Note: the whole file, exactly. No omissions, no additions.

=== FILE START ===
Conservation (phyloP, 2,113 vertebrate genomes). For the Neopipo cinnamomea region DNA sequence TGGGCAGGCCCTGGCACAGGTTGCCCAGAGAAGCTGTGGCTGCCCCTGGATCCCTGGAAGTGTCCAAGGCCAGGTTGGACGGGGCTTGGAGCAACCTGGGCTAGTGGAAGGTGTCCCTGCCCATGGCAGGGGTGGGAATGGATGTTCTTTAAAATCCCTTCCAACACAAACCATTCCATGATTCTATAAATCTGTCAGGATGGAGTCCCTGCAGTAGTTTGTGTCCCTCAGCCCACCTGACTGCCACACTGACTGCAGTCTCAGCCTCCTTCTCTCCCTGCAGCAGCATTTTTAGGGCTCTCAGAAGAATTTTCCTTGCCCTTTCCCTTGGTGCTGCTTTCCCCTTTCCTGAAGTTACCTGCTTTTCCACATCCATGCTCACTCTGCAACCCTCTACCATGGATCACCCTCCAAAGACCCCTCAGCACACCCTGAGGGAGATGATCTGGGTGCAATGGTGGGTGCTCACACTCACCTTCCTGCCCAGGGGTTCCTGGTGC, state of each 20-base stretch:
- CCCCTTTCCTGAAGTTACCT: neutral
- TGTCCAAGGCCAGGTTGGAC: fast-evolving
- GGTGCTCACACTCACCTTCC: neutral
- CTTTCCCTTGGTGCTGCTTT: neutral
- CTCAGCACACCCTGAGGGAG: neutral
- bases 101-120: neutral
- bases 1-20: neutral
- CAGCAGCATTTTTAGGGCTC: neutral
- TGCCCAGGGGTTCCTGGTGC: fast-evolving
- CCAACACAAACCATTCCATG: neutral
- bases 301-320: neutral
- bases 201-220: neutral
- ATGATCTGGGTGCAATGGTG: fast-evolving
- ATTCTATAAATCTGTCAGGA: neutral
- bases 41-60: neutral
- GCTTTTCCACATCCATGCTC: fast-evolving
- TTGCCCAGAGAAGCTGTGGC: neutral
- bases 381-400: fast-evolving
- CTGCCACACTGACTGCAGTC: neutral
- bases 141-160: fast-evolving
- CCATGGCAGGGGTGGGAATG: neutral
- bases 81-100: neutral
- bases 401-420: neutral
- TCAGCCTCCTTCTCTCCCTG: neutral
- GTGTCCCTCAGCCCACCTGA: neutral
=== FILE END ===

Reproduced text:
Conservation (phyloP, 2,113 vertebrate genomes). For the Neopipo cinnamomea region DNA sequence TGGGCAGGCCCTGGCACAGGTTGCCCAGAGAAGCTGTGGCTGCCCCTGGATCCCTGGAAGTGTCCAAGGCCAGGTTGGACGGGGCTTGGAGCAACCTGGGCTAGTGGAAGGTGTCCCTGCCCATGGCAGGGGTGGGAATGGATGTTCTTTAAAATCCCTTCCAACACAAACCATTCCATGATTCTATAAATCTGTCAGGATGGAGTCCCTGCAGTAGTTTGTGTCCCTCAGCCCACCTGACTGCCACACTGACTGCAGTCTCAGCCTCCTTCTCTCCCTGCAGCAGCATTTTTAGGGCTCTCAGAAGAATTTTCCTTGCCCTTTCCCTTGGTGCTGCTTTCCCCTTTCCTGAAGTTACCTGCTTTTCCACATCCATGCTCACTCTGCAACCCTCTACCATGGATCACCCTCCAAAGACCCCTCAGCACACCCTGAGGGAGATGATCTGGGTGCAATGGTGGGTGCTCACACTCACCTTCCTGCCCAGGGGTTCCTGGTGC, state of each 20-base stretch:
- CCCCTTTCCTGAAGTTACCT: neutral
- TGTCCAAGGCCAGGTTGGAC: fast-evolving
- GGTGCTCACACTCACCTTCC: neutral
- CTTTCCCTTGGTGCTGCTTT: neutral
- CTCAGCACACCCTGAGGGAG: neutral
- bases 101-120: neutral
- bases 1-20: neutral
- CAGCAGCATTTTTAGGGCTC: neutral
- TGCCCAGGGGTTCCTGGTGC: fast-evolving
- CCAACACAAACCATTCCATG: neutral
- bases 301-320: neutral
- bases 201-220: neutral
- ATGATCTGGGTGCAATGGTG: fast-evolving
- ATTCTATAAATCTGTCAGGA: neutral
- bases 41-60: neutral
- GCTTTTCCACATCCATGCTC: fast-evolving
- TTGCCCAGAGAAGCTGTGGC: neutral
- bases 381-400: fast-evolving
- CTGCCACACTGACTGCAGTC: neutral
- bases 141-160: fast-evolving
- CCATGGCAGGGGTGGGAATG: neutral
- bases 81-100: neutral
- bases 401-420: neutral
- TCAGCCTCCTTCTCTCCCTG: neutral
- GTGTCCCTCAGCCCACCTGA: neutral